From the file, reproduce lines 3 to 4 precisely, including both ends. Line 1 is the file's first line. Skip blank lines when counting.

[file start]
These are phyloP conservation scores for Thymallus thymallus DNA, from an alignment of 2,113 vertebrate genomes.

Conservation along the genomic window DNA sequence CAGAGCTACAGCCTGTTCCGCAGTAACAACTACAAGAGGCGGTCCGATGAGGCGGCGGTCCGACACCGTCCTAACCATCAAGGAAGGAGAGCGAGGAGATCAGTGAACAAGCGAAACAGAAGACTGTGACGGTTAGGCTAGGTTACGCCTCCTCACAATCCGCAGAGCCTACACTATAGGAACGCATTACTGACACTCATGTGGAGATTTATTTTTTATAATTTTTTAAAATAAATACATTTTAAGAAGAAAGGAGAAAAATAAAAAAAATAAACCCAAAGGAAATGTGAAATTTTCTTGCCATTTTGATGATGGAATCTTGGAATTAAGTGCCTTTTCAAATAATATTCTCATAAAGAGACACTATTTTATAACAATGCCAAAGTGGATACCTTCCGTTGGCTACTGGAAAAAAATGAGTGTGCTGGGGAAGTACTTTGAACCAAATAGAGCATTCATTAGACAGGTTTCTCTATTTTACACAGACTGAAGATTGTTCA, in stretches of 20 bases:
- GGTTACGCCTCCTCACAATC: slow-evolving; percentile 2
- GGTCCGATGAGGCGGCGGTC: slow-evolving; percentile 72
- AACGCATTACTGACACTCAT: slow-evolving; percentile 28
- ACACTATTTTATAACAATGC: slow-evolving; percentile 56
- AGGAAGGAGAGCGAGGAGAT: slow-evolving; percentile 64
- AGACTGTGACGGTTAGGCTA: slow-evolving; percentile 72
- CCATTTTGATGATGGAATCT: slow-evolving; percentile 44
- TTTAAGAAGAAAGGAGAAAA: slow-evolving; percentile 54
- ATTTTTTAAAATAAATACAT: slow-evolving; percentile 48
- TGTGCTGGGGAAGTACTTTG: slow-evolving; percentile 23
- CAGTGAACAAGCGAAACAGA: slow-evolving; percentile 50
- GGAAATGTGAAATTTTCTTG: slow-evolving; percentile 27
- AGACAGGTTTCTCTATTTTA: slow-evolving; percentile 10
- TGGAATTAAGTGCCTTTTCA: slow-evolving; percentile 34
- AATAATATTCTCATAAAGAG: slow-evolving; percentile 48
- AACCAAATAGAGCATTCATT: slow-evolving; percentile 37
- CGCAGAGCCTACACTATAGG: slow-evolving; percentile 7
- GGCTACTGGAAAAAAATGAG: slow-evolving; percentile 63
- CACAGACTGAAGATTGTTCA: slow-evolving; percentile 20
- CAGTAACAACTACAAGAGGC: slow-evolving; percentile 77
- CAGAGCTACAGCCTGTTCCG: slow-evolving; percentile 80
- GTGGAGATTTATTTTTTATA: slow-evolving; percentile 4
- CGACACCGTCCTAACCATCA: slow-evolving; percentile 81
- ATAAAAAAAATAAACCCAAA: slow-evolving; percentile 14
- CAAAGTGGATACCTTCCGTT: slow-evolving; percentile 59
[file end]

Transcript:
- GGTTACGCCTCCTCACAATC: slow-evolving; percentile 2
- GGTCCGATGAGGCGGCGGTC: slow-evolving; percentile 72